Istanbul: Kvitova d. Radwanska
ISTANBUL, Turkey—Last year, after contracting her umpteenth virus of the season, defending champion Petra Kvitova was forced to pull out of the WTA Championships after only one match—her first career defeat to Agnieszka Radwanska.
This year, the tall Czech lefty enters the event with only a cold and in much better spirits. That was clear in her 6-4, 6-4 victory over the Radwanska, her fifth in six attempts.
Kvitova broke Radwanska in the opening game when the Pole missed one of her standard plays, a low sidespin forehand approach shot, which she dumped into the net.
Since she won Wimbledon in 2011, Kvitova has been consistently been making noise about becoming a serve-and-volleyer. Given how effective she has been indoors—she owns a 66-21 record—she should have enough confidence to at least to try and make the transition this week.
But she held off against Radwanska, preferring to smack a big serve, a huge groundie, and then, only if she had Radwanska way off the court, come in to net. Headstrong net charges are not her forte yet.
After being broken to open the match, Radwanska settled down in her own service games, but she could not get a whiff during Kvitova’s, who teed off on cross-court and inside-out forehands and was also very aggressive with her cross-court backhand. Her slice serve out wide was working, suffocating the little magician, who was unable to string the points out long enough. Kvitova moved the ball around the service box very adeptly and served the first set out at love with two clean screamers from inside the baseline that Radwanska had no chance to run down.
Radwanska is a delight to watch when she is creating new patterns on the fly, but she can grow frustrated when she can’t get into points against the top power players. Not only is she 1-5 against Kvitova, she is also 0-7 versus Serena and 3-12 against Victoria Azarenka.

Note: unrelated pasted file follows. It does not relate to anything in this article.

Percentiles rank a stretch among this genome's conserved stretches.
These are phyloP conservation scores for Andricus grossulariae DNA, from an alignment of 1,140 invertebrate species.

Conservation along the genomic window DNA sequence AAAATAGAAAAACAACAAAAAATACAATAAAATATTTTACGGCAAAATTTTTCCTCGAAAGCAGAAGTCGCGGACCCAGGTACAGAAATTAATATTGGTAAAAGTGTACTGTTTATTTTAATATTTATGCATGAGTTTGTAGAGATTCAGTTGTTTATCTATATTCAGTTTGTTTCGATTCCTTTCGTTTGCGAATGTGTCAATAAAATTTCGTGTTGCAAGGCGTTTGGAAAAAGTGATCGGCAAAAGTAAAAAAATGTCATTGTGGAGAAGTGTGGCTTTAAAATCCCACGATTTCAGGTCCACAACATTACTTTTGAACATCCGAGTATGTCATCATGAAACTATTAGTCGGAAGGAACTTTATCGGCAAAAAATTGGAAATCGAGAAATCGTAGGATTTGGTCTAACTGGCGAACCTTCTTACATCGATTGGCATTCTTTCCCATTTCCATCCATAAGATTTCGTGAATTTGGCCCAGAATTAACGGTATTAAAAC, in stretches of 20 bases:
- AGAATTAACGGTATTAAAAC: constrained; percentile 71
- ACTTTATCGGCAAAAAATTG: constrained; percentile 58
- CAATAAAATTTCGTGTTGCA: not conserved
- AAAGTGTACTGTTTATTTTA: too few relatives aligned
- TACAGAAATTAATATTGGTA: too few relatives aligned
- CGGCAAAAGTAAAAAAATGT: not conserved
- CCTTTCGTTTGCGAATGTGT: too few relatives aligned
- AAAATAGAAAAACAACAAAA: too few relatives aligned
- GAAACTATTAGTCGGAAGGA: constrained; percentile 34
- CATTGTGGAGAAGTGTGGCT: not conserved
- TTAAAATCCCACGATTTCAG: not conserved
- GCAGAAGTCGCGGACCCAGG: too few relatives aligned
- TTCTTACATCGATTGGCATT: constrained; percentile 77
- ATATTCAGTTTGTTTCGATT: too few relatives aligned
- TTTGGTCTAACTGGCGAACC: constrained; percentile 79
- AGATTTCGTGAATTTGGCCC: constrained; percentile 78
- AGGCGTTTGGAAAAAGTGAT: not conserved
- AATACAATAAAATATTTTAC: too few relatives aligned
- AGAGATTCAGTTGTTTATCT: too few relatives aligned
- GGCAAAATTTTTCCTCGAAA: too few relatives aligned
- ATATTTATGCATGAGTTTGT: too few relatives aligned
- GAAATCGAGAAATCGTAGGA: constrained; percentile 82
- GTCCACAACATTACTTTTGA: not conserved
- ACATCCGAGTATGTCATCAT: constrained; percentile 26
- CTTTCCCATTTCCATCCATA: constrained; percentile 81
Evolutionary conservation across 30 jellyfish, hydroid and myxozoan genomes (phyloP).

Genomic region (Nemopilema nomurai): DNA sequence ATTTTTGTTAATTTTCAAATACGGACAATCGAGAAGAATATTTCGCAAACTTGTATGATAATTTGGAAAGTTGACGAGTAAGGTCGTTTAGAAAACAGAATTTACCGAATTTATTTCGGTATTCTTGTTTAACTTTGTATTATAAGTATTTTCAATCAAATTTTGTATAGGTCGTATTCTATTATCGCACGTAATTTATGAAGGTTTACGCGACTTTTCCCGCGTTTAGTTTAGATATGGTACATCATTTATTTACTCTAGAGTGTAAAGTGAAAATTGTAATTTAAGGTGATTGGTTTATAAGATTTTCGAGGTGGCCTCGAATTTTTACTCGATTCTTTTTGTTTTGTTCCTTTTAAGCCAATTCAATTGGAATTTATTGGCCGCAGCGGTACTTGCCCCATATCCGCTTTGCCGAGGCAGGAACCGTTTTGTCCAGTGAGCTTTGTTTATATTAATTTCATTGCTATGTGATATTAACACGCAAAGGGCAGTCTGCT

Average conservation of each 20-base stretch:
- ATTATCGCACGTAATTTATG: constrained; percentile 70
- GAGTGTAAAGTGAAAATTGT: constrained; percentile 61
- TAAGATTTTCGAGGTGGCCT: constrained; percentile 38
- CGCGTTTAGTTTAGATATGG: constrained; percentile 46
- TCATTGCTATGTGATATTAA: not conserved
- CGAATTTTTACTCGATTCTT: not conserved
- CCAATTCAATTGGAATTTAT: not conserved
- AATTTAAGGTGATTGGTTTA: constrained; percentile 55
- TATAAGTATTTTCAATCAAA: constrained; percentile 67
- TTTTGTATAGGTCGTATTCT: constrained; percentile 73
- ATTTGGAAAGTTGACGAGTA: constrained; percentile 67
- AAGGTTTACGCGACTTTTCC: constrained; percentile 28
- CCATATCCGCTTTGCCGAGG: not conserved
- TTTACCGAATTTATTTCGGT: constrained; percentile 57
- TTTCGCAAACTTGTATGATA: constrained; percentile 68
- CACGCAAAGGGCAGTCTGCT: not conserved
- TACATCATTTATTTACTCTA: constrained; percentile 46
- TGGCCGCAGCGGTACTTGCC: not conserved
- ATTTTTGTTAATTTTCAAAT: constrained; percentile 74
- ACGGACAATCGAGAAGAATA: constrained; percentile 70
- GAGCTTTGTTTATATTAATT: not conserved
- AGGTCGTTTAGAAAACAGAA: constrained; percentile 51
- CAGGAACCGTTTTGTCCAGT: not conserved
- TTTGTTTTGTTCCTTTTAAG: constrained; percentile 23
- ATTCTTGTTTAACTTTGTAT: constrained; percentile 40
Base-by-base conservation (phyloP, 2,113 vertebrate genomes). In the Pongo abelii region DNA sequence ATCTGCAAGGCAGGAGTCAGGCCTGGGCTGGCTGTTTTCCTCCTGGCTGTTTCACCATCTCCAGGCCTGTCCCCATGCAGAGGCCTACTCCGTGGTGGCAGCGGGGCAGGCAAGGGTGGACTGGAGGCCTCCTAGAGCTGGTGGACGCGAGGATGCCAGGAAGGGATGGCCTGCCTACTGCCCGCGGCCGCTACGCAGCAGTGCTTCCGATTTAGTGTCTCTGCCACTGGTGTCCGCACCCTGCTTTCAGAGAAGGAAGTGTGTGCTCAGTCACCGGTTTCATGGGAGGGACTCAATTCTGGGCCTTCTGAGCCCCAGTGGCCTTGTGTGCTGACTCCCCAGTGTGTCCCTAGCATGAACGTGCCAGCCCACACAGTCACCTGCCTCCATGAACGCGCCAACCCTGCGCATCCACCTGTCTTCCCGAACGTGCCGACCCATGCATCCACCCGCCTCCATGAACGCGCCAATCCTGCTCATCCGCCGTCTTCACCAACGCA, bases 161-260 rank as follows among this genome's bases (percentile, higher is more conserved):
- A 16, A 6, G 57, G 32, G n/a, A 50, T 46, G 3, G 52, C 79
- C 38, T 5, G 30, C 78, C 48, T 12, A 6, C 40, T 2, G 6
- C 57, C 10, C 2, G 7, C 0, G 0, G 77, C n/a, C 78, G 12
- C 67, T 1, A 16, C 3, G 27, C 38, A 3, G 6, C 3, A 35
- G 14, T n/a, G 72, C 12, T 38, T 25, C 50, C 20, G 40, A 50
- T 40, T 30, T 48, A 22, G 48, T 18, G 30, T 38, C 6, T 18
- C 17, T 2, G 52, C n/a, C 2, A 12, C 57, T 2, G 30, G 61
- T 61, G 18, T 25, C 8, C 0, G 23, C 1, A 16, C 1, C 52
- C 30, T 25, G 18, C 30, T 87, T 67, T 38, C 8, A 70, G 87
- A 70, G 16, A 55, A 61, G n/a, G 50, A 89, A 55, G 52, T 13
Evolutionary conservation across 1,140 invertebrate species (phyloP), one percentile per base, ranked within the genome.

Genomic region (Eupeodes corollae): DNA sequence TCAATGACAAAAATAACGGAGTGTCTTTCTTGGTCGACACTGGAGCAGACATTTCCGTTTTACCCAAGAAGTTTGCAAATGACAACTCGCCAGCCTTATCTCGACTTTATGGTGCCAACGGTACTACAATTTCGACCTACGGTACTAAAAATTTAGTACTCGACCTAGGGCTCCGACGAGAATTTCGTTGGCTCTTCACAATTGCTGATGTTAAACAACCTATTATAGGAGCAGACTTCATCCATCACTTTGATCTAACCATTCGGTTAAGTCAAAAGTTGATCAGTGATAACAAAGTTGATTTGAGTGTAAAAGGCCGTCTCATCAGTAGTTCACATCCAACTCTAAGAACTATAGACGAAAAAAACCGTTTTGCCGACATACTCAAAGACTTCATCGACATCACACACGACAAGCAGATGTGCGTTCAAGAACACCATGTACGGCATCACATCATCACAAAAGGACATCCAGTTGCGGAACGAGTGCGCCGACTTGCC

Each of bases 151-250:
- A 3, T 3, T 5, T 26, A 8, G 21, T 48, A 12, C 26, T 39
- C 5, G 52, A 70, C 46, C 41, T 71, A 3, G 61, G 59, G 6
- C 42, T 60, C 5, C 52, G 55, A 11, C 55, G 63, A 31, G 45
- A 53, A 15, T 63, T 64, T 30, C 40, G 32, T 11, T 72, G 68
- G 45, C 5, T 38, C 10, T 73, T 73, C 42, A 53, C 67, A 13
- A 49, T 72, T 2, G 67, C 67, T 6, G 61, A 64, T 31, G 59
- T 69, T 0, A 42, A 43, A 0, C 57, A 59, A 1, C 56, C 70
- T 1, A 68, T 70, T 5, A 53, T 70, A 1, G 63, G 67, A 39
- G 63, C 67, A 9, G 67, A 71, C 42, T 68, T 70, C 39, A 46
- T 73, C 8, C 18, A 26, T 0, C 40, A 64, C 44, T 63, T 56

After falling behind a break to start the second set, Radwanska finally managed to claw her way into one of Kvtiova’s service games, breaking right back when the 23-year-old missed a big second serve down the tee. But Kvitova didn't lose any confidence, ripping a series of outright return-of-serve winners to again break Radwanska and lead 2-1.
From there it seemed like it was just a matter of time before Kvitova would rain down some toxic serves and close it out. She did, but not before revealing her enigmatic side. She threw in some—on this day—uncharacteristic unforced errors in the final game, which forced her to fight off three break points before winning the contest on her third match point; that after successfully challenging a call on a Radwanska forehand that landed just behind the baseline.
With the way that Williams dismantled another lefthander, Angelique Kerber, Kvitova will be put under tremendous pressure when the two match up in the Red Group later this week. But Kvitova did push Williams to 7-5 in the third set in a defeat in Doha in February, and said it was first time she really believed she could beat the great American. If she plays as well as she did against Radwanska, at the very least, Serena should have something to worry about.